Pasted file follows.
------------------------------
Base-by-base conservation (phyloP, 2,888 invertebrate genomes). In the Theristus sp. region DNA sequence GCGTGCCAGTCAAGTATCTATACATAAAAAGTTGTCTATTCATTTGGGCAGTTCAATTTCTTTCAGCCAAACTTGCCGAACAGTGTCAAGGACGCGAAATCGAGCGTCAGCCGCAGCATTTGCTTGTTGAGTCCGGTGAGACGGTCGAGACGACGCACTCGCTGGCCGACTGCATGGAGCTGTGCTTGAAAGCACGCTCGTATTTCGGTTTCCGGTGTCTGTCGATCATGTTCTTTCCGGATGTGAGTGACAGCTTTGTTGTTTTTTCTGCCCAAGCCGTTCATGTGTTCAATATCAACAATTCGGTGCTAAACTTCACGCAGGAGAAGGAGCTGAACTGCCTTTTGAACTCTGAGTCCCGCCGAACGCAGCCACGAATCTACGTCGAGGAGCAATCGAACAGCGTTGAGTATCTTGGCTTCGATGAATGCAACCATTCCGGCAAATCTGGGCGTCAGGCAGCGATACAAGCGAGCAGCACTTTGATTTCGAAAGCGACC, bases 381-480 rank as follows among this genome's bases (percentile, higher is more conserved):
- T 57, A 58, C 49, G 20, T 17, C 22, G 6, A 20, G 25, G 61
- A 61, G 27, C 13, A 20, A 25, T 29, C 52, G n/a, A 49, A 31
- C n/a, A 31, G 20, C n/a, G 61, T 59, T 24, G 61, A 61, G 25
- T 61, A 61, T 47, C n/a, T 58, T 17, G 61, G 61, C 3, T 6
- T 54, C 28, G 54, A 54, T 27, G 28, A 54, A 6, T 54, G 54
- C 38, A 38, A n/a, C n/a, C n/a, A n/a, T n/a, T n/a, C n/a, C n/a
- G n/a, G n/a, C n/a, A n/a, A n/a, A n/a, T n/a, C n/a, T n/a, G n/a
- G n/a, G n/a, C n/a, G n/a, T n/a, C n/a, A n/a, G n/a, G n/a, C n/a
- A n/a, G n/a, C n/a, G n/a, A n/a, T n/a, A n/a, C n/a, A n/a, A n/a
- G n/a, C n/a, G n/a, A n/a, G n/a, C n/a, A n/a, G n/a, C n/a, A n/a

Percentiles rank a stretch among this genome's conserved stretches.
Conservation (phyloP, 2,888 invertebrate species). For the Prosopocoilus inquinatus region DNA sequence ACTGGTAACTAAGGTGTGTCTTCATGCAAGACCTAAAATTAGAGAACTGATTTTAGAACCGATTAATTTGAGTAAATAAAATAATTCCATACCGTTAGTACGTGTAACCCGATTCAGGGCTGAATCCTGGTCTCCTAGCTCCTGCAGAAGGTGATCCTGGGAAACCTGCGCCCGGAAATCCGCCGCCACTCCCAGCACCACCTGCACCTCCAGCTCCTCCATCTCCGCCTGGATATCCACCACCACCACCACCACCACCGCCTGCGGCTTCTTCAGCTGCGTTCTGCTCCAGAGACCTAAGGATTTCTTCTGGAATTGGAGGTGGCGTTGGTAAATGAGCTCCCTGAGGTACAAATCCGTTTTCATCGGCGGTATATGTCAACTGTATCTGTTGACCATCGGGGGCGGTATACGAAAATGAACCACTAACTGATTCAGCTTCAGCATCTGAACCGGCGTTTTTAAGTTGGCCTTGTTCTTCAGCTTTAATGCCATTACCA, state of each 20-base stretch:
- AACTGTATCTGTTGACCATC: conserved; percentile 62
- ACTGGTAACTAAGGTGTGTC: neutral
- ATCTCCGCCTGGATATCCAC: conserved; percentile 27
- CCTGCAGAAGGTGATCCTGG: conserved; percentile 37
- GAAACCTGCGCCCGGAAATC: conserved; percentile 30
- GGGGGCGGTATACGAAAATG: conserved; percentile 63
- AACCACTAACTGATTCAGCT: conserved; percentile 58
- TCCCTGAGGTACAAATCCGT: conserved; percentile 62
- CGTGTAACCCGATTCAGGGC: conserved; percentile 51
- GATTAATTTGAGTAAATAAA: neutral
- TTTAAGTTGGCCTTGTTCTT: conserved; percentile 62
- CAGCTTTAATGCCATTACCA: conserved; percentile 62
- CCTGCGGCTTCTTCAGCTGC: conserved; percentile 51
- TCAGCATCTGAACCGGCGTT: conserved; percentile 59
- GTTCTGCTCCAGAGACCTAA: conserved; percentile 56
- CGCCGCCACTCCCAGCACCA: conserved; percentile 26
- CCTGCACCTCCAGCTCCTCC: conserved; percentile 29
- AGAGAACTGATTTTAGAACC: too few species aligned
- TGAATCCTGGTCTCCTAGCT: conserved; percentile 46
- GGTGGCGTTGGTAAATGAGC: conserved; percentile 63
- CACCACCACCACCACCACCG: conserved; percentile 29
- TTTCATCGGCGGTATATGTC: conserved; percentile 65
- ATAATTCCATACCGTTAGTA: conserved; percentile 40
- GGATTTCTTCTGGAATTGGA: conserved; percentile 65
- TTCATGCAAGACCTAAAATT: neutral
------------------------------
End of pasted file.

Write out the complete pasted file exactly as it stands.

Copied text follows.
Base-by-base conservation (phyloP, 2,888 invertebrate genomes). In the Theristus sp. region DNA sequence GCGTGCCAGTCAAGTATCTATACATAAAAAGTTGTCTATTCATTTGGGCAGTTCAATTTCTTTCAGCCAAACTTGCCGAACAGTGTCAAGGACGCGAAATCGAGCGTCAGCCGCAGCATTTGCTTGTTGAGTCCGGTGAGACGGTCGAGACGACGCACTCGCTGGCCGACTGCATGGAGCTGTGCTTGAAAGCACGCTCGTATTTCGGTTTCCGGTGTCTGTCGATCATGTTCTTTCCGGATGTGAGTGACAGCTTTGTTGTTTTTTCTGCCCAAGCCGTTCATGTGTTCAATATCAACAATTCGGTGCTAAACTTCACGCAGGAGAAGGAGCTGAACTGCCTTTTGAACTCTGAGTCCCGCCGAACGCAGCCACGAATCTACGTCGAGGAGCAATCGAACAGCGTTGAGTATCTTGGCTTCGATGAATGCAACCATTCCGGCAAATCTGGGCGTCAGGCAGCGATACAAGCGAGCAGCACTTTGATTTCGAAAGCGACC, bases 381-480 rank as follows among this genome's bases (percentile, higher is more conserved):
- T 57, A 58, C 49, G 20, T 17, C 22, G 6, A 20, G 25, G 61
- A 61, G 27, C 13, A 20, A 25, T 29, C 52, G n/a, A 49, A 31
- C n/a, A 31, G 20, C n/a, G 61, T 59, T 24, G 61, A 61, G 25
- T 61, A 61, T 47, C n/a, T 58, T 17, G 61, G 61, C 3, T 6
- T 54, C 28, G 54, A 54, T 27, G 28, A 54, A 6, T 54, G 54
- C 38, A 38, A n/a, C n/a, C n/a, A n/a, T n/a, T n/a, C n/a, C n/a
- G n/a, G n/a, C n/a, A n/a, A n/a, A n/a, T n/a, C n/a, T n/a, G n/a
- G n/a, G n/a, C n/a, G n/a, T n/a, C n/a, A n/a, G n/a, G n/a, C n/a
- A n/a, G n/a, C n/a, G n/a, A n/a, T n/a, A n/a, C n/a, A n/a, A n/a
- G n/a, C n/a, G n/a, A n/a, G n/a, C n/a, A n/a, G n/a, C n/a, A n/a

Percentiles rank a stretch among this genome's conserved stretches.
Conservation (phyloP, 2,888 invertebrate species). For the Prosopocoilus inquinatus region DNA sequence ACTGGTAACTAAGGTGTGTCTTCATGCAAGACCTAAAATTAGAGAACTGATTTTAGAACCGATTAATTTGAGTAAATAAAATAATTCCATACCGTTAGTACGTGTAACCCGATTCAGGGCTGAATCCTGGTCTCCTAGCTCCTGCAGAAGGTGATCCTGGGAAACCTGCGCCCGGAAATCCGCCGCCACTCCCAGCACCACCTGCACCTCCAGCTCCTCCATCTCCGCCTGGATATCCACCACCACCACCACCACCACCGCCTGCGGCTTCTTCAGCTGCGTTCTGCTCCAGAGACCTAAGGATTTCTTCTGGAATTGGAGGTGGCGTTGGTAAATGAGCTCCCTGAGGTACAAATCCGTTTTCATCGGCGGTATATGTCAACTGTATCTGTTGACCATCGGGGGCGGTATACGAAAATGAACCACTAACTGATTCAGCTTCAGCATCTGAACCGGCGTTTTTAAGTTGGCCTTGTTCTTCAGCTTTAATGCCATTACCA, state of each 20-base stretch:
- AACTGTATCTGTTGACCATC: conserved; percentile 62
- ACTGGTAACTAAGGTGTGTC: neutral
- ATCTCCGCCTGGATATCCAC: conserved; percentile 27
- CCTGCAGAAGGTGATCCTGG: conserved; percentile 37
- GAAACCTGCGCCCGGAAATC: conserved; percentile 30
- GGGGGCGGTATACGAAAATG: conserved; percentile 63
- AACCACTAACTGATTCAGCT: conserved; percentile 58
- TCCCTGAGGTACAAATCCGT: conserved; percentile 62
- CGTGTAACCCGATTCAGGGC: conserved; percentile 51
- GATTAATTTGAGTAAATAAA: neutral
- TTTAAGTTGGCCTTGTTCTT: conserved; percentile 62
- CAGCTTTAATGCCATTACCA: conserved; percentile 62
- CCTGCGGCTTCTTCAGCTGC: conserved; percentile 51
- TCAGCATCTGAACCGGCGTT: conserved; percentile 59
- GTTCTGCTCCAGAGACCTAA: conserved; percentile 56
- CGCCGCCACTCCCAGCACCA: conserved; percentile 26
- CCTGCACCTCCAGCTCCTCC: conserved; percentile 29
- AGAGAACTGATTTTAGAACC: too few species aligned
- TGAATCCTGGTCTCCTAGCT: conserved; percentile 46
- GGTGGCGTTGGTAAATGAGC: conserved; percentile 63
- CACCACCACCACCACCACCG: conserved; percentile 29
- TTTCATCGGCGGTATATGTC: conserved; percentile 65
- ATAATTCCATACCGTTAGTA: conserved; percentile 40
- GGATTTCTTCTGGAATTGGA: conserved; percentile 65
- TTCATGCAAGACCTAAAATT: neutral